Parker's father Mick died ten days ago after a long illness, with his son at his bedside that Friday evening. The following day Parker played for West Ham against Tottenham at White Hart Lane. "He would have wanted me to have played," Parker said. "I suppose it was the one time when I was going out on a Saturday and whether we won, lost or drew and whether I played bad or good, it didn't really matter. I needed to be out there for him. It sounds cliched but that's the reason I played.
"It has been a tough week. My father was ill for a long while. I suppose the one disappointing fact was that he wasn't here to see me play for England but I am sure he is looking down and very proud. My father had been ill for a long time and I have been dealing with that in my own way and trying to stay strong in my own way."
Parker has come a long way since he was the 11-year-old kid in the McDonald's ad juggling the ball in his garden. He has reinvented himself as an aggressive, tackling midfielder who last Saturday took care of Aaron Ramsey, the one major threat in the Wales team. There were times when Ramsey was forced back 30 yards with Parker snapping at his heels before he could find the pass to get the ball away and out of trouble.
The new formation and Parker's key role in it asks some interesting questions of Capello too. Is this is a new way forward for England? What happens to Barry now? Against Ghana tomorrow the England manager has promised 11 changes to the XI that started against Wales. Whether he does that is debatable but it would appear that we will not really know whether he has changed his thinking fundamentally until the game against Switzerland at Wembley on 4 June.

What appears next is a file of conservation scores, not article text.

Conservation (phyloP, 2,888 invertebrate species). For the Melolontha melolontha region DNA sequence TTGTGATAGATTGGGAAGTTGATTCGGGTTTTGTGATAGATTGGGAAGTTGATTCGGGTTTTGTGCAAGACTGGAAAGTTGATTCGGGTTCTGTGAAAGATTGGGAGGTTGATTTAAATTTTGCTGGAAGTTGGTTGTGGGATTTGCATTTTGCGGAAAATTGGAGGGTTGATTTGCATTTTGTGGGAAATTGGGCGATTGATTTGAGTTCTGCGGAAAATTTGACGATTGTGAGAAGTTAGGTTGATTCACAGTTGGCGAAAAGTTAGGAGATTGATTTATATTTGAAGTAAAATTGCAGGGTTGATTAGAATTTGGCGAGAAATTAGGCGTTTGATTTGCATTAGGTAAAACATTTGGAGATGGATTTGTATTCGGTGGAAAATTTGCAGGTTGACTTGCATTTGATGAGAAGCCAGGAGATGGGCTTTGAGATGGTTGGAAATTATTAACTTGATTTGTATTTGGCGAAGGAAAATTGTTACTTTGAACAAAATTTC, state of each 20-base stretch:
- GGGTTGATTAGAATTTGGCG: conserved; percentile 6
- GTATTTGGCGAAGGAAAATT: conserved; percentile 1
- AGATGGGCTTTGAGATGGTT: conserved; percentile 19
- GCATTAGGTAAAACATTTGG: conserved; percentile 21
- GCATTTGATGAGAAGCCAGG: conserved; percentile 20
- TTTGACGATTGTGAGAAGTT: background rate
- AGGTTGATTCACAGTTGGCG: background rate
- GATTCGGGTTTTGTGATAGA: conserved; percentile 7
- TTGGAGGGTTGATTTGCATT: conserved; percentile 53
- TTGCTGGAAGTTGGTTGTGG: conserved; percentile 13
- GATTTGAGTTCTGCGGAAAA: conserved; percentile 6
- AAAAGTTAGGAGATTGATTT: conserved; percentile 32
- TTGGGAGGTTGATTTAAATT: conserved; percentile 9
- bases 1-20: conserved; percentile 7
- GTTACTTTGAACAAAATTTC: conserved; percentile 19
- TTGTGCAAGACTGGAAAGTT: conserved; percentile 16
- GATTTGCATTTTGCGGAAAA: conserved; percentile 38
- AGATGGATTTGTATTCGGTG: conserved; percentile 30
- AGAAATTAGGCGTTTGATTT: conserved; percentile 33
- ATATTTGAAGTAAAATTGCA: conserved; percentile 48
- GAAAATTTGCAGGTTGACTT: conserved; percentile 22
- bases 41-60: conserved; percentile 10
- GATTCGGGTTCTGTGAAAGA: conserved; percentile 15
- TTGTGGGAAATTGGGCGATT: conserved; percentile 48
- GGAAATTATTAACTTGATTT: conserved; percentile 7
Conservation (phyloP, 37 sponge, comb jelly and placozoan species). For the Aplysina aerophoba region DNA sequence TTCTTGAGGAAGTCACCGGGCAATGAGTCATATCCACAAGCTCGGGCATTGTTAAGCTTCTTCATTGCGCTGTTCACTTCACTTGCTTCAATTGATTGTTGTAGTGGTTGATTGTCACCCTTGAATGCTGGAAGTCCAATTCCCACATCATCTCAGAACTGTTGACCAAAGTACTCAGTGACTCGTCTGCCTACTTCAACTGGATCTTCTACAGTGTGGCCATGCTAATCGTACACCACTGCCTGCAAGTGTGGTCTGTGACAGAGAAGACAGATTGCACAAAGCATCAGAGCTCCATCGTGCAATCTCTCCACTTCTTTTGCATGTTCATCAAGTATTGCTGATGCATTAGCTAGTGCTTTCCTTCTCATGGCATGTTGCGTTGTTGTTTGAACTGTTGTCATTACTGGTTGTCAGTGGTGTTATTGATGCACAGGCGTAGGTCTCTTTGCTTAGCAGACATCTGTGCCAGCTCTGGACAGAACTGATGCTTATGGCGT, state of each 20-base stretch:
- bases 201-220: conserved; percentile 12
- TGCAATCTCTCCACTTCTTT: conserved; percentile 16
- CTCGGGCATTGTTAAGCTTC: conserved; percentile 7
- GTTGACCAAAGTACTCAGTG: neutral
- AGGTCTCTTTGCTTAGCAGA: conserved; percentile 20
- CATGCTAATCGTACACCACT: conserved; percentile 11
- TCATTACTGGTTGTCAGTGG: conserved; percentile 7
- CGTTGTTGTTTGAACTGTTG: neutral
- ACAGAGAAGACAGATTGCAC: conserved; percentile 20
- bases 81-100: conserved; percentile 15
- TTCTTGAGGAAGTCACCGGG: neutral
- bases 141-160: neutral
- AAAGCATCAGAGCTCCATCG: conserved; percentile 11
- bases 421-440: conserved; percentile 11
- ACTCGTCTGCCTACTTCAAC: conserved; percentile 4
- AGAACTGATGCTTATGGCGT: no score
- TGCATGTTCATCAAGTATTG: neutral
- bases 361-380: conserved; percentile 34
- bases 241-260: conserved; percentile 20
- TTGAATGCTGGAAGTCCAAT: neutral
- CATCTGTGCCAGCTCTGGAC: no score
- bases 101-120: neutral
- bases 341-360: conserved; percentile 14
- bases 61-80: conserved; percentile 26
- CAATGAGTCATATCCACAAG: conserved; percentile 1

"The one thing I have noticed in my career is that when the opportunity comes, you need to try to grab it with two hands," Parker said. "If you go back through my career, like when I went out on loan at Norwich, came back and Alan Curbishley put me in the team at Charlton. It was my one chance to get in the team and I took it. That's the way it is for me. That's the way it always seems to be. I thought about that before kick-off. I knew I had to take my chance in this game. For definite."
It is never more the case than in international football, when the team can change so radically from game to game. Andy Carroll faces the same kind of opportunity against Ghana: he is young so he will presumably get more chances, but then Parker probably thought the same when he played his first game for England just five weeks after his 23rd birthday back in 2003.